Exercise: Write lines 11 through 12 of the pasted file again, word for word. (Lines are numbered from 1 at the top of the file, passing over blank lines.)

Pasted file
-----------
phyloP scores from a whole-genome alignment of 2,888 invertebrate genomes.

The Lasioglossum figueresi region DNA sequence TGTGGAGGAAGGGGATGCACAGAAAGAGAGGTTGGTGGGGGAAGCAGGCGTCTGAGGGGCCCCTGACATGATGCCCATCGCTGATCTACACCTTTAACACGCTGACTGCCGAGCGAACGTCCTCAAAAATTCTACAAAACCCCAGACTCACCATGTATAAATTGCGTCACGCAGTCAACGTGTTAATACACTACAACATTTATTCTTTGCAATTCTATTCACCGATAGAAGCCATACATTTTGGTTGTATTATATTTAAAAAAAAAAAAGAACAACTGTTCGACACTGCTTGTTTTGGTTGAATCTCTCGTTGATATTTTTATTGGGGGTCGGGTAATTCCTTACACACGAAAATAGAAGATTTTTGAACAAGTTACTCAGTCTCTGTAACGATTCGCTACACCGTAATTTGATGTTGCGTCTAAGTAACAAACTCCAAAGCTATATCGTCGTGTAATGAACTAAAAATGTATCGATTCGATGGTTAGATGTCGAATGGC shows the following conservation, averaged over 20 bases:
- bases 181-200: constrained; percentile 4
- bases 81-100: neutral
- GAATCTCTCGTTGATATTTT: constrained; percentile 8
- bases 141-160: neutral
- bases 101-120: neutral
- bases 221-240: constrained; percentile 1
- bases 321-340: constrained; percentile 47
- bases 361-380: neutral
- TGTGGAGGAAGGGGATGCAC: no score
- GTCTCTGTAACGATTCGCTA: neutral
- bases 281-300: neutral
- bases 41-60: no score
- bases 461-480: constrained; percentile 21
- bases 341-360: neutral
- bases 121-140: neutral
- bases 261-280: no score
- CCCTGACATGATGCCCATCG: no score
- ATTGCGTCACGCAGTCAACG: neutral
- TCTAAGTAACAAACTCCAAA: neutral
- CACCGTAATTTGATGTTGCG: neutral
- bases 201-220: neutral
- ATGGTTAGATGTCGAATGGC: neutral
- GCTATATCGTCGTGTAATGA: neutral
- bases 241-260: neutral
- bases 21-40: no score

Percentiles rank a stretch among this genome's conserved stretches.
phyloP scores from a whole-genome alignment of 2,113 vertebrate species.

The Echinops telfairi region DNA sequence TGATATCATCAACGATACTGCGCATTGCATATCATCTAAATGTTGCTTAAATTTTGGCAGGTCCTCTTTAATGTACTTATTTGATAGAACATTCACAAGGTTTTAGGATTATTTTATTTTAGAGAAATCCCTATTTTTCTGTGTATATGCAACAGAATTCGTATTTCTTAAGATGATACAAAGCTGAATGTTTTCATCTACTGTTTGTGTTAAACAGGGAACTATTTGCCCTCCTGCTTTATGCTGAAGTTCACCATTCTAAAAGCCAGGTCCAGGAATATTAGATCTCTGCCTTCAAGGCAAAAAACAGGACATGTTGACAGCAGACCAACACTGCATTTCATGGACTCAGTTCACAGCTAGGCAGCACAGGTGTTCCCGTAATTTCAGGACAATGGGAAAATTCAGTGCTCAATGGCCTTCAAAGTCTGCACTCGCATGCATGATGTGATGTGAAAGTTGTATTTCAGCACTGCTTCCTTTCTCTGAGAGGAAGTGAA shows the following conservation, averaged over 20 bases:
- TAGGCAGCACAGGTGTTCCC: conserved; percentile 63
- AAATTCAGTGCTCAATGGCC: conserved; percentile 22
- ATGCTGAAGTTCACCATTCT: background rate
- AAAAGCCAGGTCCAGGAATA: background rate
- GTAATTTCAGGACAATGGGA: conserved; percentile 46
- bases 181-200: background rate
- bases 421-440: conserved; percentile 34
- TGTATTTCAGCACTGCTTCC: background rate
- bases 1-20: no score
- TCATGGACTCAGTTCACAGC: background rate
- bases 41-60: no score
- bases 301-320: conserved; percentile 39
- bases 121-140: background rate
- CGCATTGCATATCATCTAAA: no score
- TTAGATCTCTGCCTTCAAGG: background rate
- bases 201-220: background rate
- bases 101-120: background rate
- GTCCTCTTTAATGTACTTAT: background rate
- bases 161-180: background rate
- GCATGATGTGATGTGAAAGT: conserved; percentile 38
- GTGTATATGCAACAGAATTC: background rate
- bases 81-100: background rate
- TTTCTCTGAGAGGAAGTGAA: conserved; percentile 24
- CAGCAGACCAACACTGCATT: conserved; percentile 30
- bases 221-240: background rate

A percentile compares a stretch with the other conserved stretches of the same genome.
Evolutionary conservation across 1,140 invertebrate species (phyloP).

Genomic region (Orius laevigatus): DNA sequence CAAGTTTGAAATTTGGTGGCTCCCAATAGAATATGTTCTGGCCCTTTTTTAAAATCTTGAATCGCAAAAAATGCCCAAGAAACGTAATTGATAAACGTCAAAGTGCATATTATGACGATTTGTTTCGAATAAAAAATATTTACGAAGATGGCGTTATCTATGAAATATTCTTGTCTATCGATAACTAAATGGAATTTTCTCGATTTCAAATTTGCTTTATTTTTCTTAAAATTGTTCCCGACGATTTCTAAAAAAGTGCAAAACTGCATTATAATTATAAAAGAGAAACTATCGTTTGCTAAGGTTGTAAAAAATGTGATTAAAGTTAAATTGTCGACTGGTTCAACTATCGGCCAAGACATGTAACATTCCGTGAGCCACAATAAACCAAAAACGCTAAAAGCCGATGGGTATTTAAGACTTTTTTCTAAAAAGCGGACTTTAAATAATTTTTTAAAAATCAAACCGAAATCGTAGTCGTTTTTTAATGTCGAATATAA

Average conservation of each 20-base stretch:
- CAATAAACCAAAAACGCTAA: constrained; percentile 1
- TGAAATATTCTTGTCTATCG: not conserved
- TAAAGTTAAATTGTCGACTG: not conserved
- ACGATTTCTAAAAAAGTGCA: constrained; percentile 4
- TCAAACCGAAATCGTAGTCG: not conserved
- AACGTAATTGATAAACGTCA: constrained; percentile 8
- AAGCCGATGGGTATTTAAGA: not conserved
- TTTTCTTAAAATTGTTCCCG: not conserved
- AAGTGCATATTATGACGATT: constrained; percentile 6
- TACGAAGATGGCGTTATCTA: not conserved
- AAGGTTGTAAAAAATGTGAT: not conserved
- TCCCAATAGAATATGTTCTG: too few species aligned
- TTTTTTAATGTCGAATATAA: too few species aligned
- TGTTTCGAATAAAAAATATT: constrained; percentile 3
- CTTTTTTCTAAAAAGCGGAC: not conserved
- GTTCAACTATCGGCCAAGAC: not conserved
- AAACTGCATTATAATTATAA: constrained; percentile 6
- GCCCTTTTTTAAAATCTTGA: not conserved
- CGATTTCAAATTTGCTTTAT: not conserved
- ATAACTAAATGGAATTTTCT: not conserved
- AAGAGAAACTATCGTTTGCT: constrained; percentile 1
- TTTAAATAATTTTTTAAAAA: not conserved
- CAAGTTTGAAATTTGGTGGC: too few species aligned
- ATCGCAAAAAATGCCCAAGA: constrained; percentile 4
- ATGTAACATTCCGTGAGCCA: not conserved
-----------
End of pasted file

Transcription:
- TGTGGAGGAAGGGGATGCAC: no score
- GTCTCTGTAACGATTCGCTA: neutral